OpenMarket – October 8, 2020
There’s been a lot of buzz in the past few years about the shift to 10DLC (ten-digit long codes) by US mobile operators. Verizon has launched its 10DLC service and T-Mobile and AT&T have ‘soft launched’, with Sprint expected to follow soon.
This blog post was published in 2019, and updated on October 8, 2020
T-Mobile is calling this a soft launch because they are not charging messaging fees until March 1st, 2021. Similarly, AT&T will also not be charging messaging fees during their soft launch, but the date they will begin to charge is yet to be determined.
T-Mobile has set a deadline of March 31, 2021, for all messaging traffic to be moved off grey-route, P2P long codes, and for shared short code traffic to be moved to dedicated codes. We’re in contact with the other carriers for updates.
These changes affect every business and organization that uses mobile messaging to communicate with people in the US. So here’s a quick reminder of what you need to know and how you can get ready.
What’s new? A 10DLC and short code recap
A2P 10DLC is both a new originator and a new way of thinking about A2P mobile messaging.
The days of using P2P (person-to-person) long codes for business messaging are about to disappear. Soon the carriers will start blocking A2P messages that use these P2P originators. Most shared short code traffic faces a similar fate.
Short codes are the appropriate choice for big brands with large audiences – thanks to their sky-high throughput of between 100 and 1,000 messages a second (and sometimes even higher).
A2P 10DLC is another alternative – a carrier-sanctioned, 10-digit phone number for business messaging use cases. It’s a cost-effective way to reach customers – and a great option for localized messaging too. It allows nationwide businesses or retail chains to communicate with customers via local numbers that represent the branch they know and trust.
There are many other use cases that are suitable for 10DLC – like two-factor authentication, order confirmations, delivery alerts, general marketing, and appointment reminders. Mixed use cases (where a small business uses the same 10DLC number for different types of interaction) are approved too.
The difference between P2P long codes and A2P 10DLC
In the past, some businesses used multiple P2P long codes to get around the carriers’ velocity filters – a cheap way of sending bulk messaging campaigns.
The carriers will no longer allow this practice. Generally, each use case will only need one 10DLC anyway as the TPS (transactions per second) will be much higher for 10DLC numbers – up to 30 TPS as opposed to 1 TPS.
The exact throughput rates offered by the carriers will depend on several factors – including the type of 10DLC use case and your trust score.
This brings us to a key point. 10DLCs will need to be registered and approved – just as A2P traffic on dedicated short codes is. Acquiring or transferring numbers, registering your brand and campaigns, and undergoing extra vetting if you want to increase your throughput – all of that takes behind-the-scenes admin and data gathering.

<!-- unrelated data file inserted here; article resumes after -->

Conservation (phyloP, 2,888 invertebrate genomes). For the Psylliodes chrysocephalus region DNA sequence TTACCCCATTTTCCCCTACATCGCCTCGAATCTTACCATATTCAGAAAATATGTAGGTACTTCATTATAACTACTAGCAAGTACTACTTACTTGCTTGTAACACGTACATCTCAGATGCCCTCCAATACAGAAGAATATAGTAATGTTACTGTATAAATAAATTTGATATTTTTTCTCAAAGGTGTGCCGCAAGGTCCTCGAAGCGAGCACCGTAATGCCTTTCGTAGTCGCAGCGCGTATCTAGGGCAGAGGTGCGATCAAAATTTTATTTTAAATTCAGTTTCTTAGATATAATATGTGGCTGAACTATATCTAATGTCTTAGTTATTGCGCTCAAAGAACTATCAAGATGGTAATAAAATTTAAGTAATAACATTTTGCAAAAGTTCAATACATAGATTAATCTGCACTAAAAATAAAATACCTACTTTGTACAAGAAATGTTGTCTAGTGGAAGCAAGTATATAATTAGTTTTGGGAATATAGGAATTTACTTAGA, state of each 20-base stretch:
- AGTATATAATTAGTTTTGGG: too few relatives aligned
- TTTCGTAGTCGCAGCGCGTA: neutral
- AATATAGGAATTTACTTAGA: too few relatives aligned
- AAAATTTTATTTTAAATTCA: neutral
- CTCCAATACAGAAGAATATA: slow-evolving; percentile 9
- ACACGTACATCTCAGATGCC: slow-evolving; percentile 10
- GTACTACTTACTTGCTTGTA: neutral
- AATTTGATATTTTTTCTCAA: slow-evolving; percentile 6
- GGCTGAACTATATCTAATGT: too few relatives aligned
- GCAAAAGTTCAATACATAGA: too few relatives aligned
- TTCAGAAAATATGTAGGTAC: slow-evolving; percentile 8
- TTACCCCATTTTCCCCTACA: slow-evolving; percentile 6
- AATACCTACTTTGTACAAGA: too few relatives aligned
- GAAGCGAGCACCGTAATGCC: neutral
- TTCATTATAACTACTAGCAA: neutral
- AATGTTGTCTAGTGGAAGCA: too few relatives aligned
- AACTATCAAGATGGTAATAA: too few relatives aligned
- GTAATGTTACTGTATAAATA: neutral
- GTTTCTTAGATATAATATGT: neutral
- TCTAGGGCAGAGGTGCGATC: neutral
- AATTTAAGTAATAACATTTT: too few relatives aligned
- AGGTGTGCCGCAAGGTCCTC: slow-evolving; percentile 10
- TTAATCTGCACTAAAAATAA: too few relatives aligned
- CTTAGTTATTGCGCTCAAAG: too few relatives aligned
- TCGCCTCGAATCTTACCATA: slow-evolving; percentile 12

Get started with 10DLC now
So now’s the time to start your 10DLC prep. For example, when you register a brand with the Company Register, you’ll need data such as the legal name, brand URLs, contact information, Employee ID Number etc.
Then there’s the campaign brief, where you’ll enter information about the brand, use case, campaign description, sample message, URLs, opt-ins and opt-outs, and so on.
Remember, once you’ve got the data ready, that’s most of the heavy-lifting done.
Get 10DLC-ready with the indigo platform
Once this is in hand, the self-service tools on our indigo multi-channel messaging platform will help you do the rest.
indigo will let you view your entire inventory of originators (short codes, long codes, alphanumerics) – and it’s where you’ll also be able to provision and configure your 10DLC numbers.
With our self-service tools, you can manage 10DLC purchasing, brand and campaign registration, provisioning, optin/optout management, and more.
OpenMarket and the indigo platform will support 10DLC for all major US carriers when they go live. Eventually this will expand to Canada too.
What’s your next move?
As we mentioned earlier, carriers will eventually start blocking P2P long codes and shared short code traffic. There will be a period of grace after all the carriers go live. But our advice is to start preparing as soon as possible.
We’ll be updating you with more details and more useful resources in the coming days and weeks, as more carriers go live with 10DLC.
Watch this space!
In the meantime, we’ve created a quick tips sheet for businesses getting ready for 10DLC – over here.
And one for SMS providers, too – over here.